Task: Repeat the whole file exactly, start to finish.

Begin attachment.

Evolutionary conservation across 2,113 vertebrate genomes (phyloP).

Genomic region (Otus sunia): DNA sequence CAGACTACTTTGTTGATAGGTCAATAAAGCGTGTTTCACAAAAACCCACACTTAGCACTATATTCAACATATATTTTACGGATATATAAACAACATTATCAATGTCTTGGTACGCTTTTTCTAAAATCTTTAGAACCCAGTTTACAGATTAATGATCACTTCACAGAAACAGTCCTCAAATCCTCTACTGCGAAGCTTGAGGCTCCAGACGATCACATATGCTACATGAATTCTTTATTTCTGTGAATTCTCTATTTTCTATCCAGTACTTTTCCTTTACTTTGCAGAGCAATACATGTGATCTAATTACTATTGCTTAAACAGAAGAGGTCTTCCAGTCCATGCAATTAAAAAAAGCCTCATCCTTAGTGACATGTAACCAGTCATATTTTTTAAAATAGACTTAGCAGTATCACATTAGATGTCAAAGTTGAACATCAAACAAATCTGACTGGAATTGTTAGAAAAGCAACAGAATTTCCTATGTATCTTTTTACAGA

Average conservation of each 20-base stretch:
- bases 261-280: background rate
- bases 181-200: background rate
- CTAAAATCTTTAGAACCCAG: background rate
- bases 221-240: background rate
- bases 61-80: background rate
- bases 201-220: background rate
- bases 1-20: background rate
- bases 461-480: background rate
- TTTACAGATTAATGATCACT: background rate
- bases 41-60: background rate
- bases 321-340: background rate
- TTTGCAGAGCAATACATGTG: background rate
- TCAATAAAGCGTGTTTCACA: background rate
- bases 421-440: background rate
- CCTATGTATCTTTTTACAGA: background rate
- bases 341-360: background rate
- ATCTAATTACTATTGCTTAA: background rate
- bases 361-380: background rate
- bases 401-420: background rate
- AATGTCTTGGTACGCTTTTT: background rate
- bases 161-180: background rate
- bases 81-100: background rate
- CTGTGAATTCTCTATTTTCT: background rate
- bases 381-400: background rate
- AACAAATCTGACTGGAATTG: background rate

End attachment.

Evolutionary conservation across 2,113 vertebrate genomes (phyloP).

Genomic region (Otus sunia): DNA sequence CAGACTACTTTGTTGATAGGTCAATAAAGCGTGTTTCACAAAAACCCACACTTAGCACTATATTCAACATATATTTTACGGATATATAAACAACATTATCAATGTCTTGGTACGCTTTTTCTAAAATCTTTAGAACCCAGTTTACAGATTAATGATCACTTCACAGAAACAGTCCTCAAATCCTCTACTGCGAAGCTTGAGGCTCCAGACGATCACATATGCTACATGAATTCTTTATTTCTGTGAATTCTCTATTTTCTATCCAGTACTTTTCCTTTACTTTGCAGAGCAATACATGTGATCTAATTACTATTGCTTAAACAGAAGAGGTCTTCCAGTCCATGCAATTAAAAAAAGCCTCATCCTTAGTGACATGTAACCAGTCATATTTTTTAAAATAGACTTAGCAGTATCACATTAGATGTCAAAGTTGAACATCAAACAAATCTGACTGGAATTGTTAGAAAAGCAACAGAATTTCCTATGTATCTTTTTACAGA

Average conservation of each 20-base stretch:
- bases 261-280: background rate
- bases 181-200: background rate
- CTAAAATCTTTAGAACCCAG: background rate
- bases 221-240: background rate
- bases 61-80: background rate
- bases 201-220: background rate
- bases 1-20: background rate
- bases 461-480: background rate
- TTTACAGATTAATGATCACT: background rate
- bases 41-60: background rate
- bases 321-340: background rate
- TTTGCAGAGCAATACATGTG: background rate
- TCAATAAAGCGTGTTTCACA: background rate
- bases 421-440: background rate
- CCTATGTATCTTTTTACAGA: background rate
- bases 341-360: background rate
- ATCTAATTACTATTGCTTAA: background rate
- bases 361-380: background rate
- bases 401-420: background rate
- AATGTCTTGGTACGCTTTTT: background rate
- bases 161-180: background rate
- bases 81-100: background rate
- CTGTGAATTCTCTATTTTCT: background rate
- bases 381-400: background rate
- AACAAATCTGACTGGAATTG: background rate